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“What we want is for the whole mouth [of your baby] to move,” says Noelle. This will also let your baby receive more milk from the breast while lessening the likelihood of sore nipples, according to the International Breastfeeding Centre.
The first step to getting a correct latch is to position your baby correctly. “The baby has to be tummy to tummy with the mom,” explains Noelle.
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If your baby is not opening her mouth wide, use your pinky finger to tickle the side of the baby’s mouth or apply slight pressure on your baby’s chin, advises Abbie Yabot, a breastfeeding counselor in a previous article for SmartParenting.com.ph.(Read up on the different breastfeeding positions here.)
If you feel a hard, painful lump on your breast that is sore to the touch, you may have clogged milk ducts. Ducts clog when you’re unable to drain your breast milk completely or when you skip pumping sessions.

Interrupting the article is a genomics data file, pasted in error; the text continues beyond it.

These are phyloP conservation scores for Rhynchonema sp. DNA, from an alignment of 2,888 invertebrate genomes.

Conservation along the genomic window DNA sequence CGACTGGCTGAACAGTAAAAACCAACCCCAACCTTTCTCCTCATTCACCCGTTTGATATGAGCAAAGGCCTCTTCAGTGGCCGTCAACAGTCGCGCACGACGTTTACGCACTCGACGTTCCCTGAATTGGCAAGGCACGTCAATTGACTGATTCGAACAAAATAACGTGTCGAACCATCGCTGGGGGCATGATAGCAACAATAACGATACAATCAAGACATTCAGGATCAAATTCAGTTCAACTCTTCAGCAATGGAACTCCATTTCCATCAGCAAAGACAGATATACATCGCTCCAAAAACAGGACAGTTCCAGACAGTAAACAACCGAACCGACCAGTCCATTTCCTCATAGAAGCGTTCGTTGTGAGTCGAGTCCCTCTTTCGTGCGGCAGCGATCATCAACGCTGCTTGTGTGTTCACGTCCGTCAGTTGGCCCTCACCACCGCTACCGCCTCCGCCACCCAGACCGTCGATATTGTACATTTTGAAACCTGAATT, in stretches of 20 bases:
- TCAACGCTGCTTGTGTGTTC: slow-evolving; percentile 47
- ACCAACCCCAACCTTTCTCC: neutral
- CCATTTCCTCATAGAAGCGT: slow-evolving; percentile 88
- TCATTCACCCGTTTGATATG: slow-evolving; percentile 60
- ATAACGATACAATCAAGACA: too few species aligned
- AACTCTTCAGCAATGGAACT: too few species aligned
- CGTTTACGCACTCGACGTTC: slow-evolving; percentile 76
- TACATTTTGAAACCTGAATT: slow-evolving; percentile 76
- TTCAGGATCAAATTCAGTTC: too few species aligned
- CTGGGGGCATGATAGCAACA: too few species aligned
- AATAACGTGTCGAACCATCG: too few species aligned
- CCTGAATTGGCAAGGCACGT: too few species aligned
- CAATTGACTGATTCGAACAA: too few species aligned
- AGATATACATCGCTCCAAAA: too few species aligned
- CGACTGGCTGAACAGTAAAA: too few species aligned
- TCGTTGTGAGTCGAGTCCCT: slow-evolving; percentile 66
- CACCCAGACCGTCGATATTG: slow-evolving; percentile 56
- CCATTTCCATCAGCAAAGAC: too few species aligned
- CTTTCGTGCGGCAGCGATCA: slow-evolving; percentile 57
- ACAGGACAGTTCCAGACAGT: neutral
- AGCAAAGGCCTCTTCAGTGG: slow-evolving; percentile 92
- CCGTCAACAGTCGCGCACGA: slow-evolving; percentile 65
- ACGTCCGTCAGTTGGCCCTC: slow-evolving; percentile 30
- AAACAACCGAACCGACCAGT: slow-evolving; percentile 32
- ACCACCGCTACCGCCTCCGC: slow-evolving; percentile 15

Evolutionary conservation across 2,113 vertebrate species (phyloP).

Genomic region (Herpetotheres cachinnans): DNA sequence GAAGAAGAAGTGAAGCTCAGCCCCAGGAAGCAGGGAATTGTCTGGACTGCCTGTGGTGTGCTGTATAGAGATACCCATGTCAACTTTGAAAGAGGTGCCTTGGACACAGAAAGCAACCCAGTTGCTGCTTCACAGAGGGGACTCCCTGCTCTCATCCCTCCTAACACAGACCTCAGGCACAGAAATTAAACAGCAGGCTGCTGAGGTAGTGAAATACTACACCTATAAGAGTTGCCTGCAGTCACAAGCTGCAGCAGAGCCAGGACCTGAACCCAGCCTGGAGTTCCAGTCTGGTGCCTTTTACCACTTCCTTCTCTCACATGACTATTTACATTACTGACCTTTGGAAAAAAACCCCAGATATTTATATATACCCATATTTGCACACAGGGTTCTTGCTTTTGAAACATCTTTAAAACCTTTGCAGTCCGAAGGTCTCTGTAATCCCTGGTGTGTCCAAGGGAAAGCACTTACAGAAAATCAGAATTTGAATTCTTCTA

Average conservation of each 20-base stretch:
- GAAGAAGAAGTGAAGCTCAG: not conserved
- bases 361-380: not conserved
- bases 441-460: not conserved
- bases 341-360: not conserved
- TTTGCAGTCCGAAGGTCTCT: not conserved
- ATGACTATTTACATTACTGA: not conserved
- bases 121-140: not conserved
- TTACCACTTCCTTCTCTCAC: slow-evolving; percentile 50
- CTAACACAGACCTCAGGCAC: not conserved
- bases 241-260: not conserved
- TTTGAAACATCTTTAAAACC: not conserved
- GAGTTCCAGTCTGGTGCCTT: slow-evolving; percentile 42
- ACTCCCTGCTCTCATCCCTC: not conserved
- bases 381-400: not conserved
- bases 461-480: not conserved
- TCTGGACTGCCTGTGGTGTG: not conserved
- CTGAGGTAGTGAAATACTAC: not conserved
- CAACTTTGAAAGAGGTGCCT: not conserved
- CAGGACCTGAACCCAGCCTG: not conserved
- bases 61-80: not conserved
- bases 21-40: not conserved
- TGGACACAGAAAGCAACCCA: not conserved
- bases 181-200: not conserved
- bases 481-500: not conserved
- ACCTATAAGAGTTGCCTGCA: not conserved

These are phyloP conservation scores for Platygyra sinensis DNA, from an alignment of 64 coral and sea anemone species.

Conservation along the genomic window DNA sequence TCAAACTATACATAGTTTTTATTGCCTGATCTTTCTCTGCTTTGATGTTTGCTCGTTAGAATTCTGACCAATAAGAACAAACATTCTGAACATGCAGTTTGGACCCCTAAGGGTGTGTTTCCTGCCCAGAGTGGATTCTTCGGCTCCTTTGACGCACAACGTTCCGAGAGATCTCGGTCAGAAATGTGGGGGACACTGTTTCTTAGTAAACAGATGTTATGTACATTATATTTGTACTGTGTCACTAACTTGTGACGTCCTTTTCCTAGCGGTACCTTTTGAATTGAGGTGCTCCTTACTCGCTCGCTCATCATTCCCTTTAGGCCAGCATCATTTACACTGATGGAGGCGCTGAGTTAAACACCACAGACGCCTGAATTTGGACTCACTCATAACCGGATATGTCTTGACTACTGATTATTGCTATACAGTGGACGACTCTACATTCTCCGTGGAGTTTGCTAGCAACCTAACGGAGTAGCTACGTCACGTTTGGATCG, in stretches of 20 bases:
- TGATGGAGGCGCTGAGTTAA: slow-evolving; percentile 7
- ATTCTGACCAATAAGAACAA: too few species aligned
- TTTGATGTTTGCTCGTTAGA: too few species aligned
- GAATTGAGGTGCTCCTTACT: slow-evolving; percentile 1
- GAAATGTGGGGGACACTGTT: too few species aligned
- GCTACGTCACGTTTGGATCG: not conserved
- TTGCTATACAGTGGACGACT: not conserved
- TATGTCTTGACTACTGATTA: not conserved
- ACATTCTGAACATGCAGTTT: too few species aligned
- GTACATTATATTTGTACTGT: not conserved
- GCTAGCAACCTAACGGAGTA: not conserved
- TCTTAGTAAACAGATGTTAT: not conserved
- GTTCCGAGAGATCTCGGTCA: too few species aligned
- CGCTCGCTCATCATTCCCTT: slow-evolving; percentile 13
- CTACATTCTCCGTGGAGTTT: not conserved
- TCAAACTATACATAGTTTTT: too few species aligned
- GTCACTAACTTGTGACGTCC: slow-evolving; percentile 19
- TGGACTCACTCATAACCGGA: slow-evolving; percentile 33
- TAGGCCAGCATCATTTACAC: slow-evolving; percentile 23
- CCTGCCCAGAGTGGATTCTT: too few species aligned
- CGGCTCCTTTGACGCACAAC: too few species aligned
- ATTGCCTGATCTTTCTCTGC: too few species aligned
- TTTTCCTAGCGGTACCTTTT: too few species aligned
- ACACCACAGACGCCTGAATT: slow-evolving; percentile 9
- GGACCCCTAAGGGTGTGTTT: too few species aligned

The solution:Apply a warm compress on your breast before feeding to encourage milk to flow better. Massaging your breasts while feeding may also help relieve the plug. Avoid wearing bras and tight clothing as it may also contribute to clogged ducts.
Nurse your baby more often. If possible, do it every hour and a half. Breastfeed on the side with the plugged duct first, as babies suck the hardest at the beginning of every feeding and it may help unclog the duct. You can also try breastfeeding in different positions.
Lastly, make sure to get plenty of fluids and rest. Stress and fatigue may affect your milk flow and lead to other breastfeeding problems like mastitis.
Mastitis, often called a breast infection, happens when breast tissues get infected and inflamed due to engorgement of clogged milk ducts. Breasts feel tender and warm to the touch, accompanied by swelling, skin redness, and a burning sensation while breastfeeding. Moms who have mastitis may also feel feverish, exhaustion, and body pain.